The House voted Tuesday to expand health insurance for children, but the Democratic-led victory may prove short-lived because the margin was too small to override President Bush's promised veto.
Embarking on a health care debate likely to animate the 2008 elections, the House voted 265-159 to expand the State Children's Health Insurance Program, or SCHIP, by $35 billion over five years. Bush says he will veto the bill because of its cost, its reliance on a tobacco tax increase and its potential for replacing private insurance with government grants.
SCHIP is a state-federal program that provides coverage for 6.6 million children from families that live above the poverty level but have trouble affording health insurance. The proposed expansion, backed by most governors and many health-advocacy groups, would add 4 million children to the rolls.
The bill drew support from 45 House Republicans, many of them moderates who do not want to be depicted as indifferent to low-income children's health needs when they seek re-election next year. But most Republicans, under pressure from the White House and party leaders, sided with Bush, a move that Democrats see as a political blunder.
Grassley said if he were the Democrats, he would send the SCHIP expansion to a vote every three months, along with campaign advertisements accusing Republicans of abandoning children. That way, pressure would mount either on Bush to sign the bill or on House Republicans to override the veto.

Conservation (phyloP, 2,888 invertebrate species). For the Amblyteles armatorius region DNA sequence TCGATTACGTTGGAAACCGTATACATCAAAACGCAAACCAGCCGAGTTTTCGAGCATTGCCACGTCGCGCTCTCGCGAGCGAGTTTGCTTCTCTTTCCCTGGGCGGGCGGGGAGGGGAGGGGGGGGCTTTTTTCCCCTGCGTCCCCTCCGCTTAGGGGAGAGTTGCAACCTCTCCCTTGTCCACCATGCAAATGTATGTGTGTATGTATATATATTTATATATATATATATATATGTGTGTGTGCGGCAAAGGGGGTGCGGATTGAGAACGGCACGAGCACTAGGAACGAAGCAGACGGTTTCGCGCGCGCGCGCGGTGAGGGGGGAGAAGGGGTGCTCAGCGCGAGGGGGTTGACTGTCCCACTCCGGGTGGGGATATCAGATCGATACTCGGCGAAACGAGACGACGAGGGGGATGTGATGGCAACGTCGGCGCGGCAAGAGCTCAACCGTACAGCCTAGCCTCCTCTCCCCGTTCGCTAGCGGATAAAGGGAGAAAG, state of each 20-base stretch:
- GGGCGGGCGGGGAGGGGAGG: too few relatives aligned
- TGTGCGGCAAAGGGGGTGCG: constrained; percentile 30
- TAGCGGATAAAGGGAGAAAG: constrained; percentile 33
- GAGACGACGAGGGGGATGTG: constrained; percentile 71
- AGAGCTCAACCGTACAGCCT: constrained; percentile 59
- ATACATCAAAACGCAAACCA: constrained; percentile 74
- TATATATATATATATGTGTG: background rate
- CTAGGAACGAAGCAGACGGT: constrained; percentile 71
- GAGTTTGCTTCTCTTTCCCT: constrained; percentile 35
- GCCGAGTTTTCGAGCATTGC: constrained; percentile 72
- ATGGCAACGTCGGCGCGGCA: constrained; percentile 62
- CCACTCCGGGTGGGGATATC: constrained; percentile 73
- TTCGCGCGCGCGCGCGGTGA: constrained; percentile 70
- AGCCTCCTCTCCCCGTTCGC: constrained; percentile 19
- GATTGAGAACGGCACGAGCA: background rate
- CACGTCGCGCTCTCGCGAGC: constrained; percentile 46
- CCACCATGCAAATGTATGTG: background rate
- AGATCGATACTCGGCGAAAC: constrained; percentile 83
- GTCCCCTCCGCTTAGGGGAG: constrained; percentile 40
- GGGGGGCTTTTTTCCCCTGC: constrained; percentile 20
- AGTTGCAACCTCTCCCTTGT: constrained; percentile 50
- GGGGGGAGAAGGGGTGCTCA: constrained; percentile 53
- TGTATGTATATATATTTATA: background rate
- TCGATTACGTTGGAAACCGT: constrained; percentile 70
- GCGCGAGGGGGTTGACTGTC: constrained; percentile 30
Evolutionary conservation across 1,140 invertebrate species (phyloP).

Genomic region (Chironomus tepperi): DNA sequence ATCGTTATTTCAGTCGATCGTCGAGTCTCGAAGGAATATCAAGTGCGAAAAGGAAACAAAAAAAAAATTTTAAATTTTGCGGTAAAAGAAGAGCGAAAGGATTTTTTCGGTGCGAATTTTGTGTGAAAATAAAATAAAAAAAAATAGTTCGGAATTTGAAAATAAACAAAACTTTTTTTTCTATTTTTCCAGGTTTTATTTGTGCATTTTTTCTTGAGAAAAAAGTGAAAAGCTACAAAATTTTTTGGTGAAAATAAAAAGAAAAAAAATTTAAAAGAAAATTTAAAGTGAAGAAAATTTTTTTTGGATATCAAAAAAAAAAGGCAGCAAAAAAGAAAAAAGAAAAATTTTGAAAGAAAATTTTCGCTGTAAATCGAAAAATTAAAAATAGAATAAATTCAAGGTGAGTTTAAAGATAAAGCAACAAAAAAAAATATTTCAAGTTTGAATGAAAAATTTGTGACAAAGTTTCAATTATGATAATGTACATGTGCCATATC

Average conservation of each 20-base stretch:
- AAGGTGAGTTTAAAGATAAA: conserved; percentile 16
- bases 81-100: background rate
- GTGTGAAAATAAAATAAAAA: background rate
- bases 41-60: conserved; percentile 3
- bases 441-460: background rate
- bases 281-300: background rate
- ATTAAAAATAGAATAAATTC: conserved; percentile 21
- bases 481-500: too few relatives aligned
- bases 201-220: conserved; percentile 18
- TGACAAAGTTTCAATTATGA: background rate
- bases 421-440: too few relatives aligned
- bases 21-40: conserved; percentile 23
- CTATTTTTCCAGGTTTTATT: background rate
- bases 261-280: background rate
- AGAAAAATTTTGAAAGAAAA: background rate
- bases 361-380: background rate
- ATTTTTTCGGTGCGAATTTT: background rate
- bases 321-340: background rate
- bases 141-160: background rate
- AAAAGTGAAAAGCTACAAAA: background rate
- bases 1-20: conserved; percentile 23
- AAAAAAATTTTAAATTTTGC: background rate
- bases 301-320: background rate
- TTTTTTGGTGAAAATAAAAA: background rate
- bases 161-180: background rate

Eight Democrats opposed the bill. Some, from tobacco-growing districts, object to raising the federal cigarette tax to $1 a pack, a 61-cent increase. Some Hispanic members complained that the bill would make legal immigrant children wait five years to qualify for SCHIP.
Kathy Castor (FL)
Jim Marshall (GA)
Baron Hill (IN)
Gene Taylor (MS)
Bob Etheridge (NC)
Mike McIntyre (NC)
Dennis Kucinich (OH)
Dan Boren (OK)
Next up is President Bush's inevitable veto, followed (one hopes) by the Democrats taking Chuck Grassley's advice. Stay tuned.Posted by Charles Kuffner on September 26, 2007 to Budget ballyhoo